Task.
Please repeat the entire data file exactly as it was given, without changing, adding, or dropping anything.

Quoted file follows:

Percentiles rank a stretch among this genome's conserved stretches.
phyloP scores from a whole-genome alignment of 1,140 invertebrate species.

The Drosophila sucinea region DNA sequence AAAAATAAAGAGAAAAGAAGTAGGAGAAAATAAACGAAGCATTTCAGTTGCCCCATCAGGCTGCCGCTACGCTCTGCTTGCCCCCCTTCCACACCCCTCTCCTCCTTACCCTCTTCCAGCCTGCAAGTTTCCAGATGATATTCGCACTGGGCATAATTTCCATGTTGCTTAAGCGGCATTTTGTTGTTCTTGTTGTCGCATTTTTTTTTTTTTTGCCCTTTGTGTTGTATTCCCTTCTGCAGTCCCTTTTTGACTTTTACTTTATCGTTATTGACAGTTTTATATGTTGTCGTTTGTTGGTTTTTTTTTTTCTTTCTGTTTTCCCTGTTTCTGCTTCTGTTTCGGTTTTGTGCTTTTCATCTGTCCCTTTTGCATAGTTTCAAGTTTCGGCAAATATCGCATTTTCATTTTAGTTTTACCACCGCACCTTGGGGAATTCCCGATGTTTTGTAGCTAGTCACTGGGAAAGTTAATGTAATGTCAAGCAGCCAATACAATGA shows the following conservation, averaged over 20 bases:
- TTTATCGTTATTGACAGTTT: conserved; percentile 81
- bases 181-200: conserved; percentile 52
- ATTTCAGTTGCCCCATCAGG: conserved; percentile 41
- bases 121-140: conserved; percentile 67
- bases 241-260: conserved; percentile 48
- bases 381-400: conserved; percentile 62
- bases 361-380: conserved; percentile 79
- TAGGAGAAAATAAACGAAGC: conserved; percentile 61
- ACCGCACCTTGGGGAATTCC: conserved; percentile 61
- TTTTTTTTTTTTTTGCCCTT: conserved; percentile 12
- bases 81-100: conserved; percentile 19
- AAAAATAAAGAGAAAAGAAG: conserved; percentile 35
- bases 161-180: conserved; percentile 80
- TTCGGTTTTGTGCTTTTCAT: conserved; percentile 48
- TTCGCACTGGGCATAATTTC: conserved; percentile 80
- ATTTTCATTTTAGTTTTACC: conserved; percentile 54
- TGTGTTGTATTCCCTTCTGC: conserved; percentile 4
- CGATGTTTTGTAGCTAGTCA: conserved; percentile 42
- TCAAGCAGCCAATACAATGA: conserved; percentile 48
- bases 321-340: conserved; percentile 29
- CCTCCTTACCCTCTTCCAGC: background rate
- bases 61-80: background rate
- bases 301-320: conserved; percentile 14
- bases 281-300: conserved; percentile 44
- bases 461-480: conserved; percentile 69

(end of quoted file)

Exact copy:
Percentiles rank a stretch among this genome's conserved stretches.
phyloP scores from a whole-genome alignment of 1,140 invertebrate species.

The Drosophila sucinea region DNA sequence AAAAATAAAGAGAAAAGAAGTAGGAGAAAATAAACGAAGCATTTCAGTTGCCCCATCAGGCTGCCGCTACGCTCTGCTTGCCCCCCTTCCACACCCCTCTCCTCCTTACCCTCTTCCAGCCTGCAAGTTTCCAGATGATATTCGCACTGGGCATAATTTCCATGTTGCTTAAGCGGCATTTTGTTGTTCTTGTTGTCGCATTTTTTTTTTTTTTGCCCTTTGTGTTGTATTCCCTTCTGCAGTCCCTTTTTGACTTTTACTTTATCGTTATTGACAGTTTTATATGTTGTCGTTTGTTGGTTTTTTTTTTTCTTTCTGTTTTCCCTGTTTCTGCTTCTGTTTCGGTTTTGTGCTTTTCATCTGTCCCTTTTGCATAGTTTCAAGTTTCGGCAAATATCGCATTTTCATTTTAGTTTTACCACCGCACCTTGGGGAATTCCCGATGTTTTGTAGCTAGTCACTGGGAAAGTTAATGTAATGTCAAGCAGCCAATACAATGA shows the following conservation, averaged over 20 bases:
- TTTATCGTTATTGACAGTTT: conserved; percentile 81
- bases 181-200: conserved; percentile 52
- ATTTCAGTTGCCCCATCAGG: conserved; percentile 41
- bases 121-140: conserved; percentile 67
- bases 241-260: conserved; percentile 48
- bases 381-400: conserved; percentile 62
- bases 361-380: conserved; percentile 79
- TAGGAGAAAATAAACGAAGC: conserved; percentile 61
- ACCGCACCTTGGGGAATTCC: conserved; percentile 61
- TTTTTTTTTTTTTTGCCCTT: conserved; percentile 12
- bases 81-100: conserved; percentile 19
- AAAAATAAAGAGAAAAGAAG: conserved; percentile 35
- bases 161-180: conserved; percentile 80
- TTCGGTTTTGTGCTTTTCAT: conserved; percentile 48
- TTCGCACTGGGCATAATTTC: conserved; percentile 80
- ATTTTCATTTTAGTTTTACC: conserved; percentile 54
- TGTGTTGTATTCCCTTCTGC: conserved; percentile 4
- CGATGTTTTGTAGCTAGTCA: conserved; percentile 42
- TCAAGCAGCCAATACAATGA: conserved; percentile 48
- bases 321-340: conserved; percentile 29
- CCTCCTTACCCTCTTCCAGC: background rate
- bases 61-80: background rate
- bases 301-320: conserved; percentile 14
- bases 281-300: conserved; percentile 44
- bases 461-480: conserved; percentile 69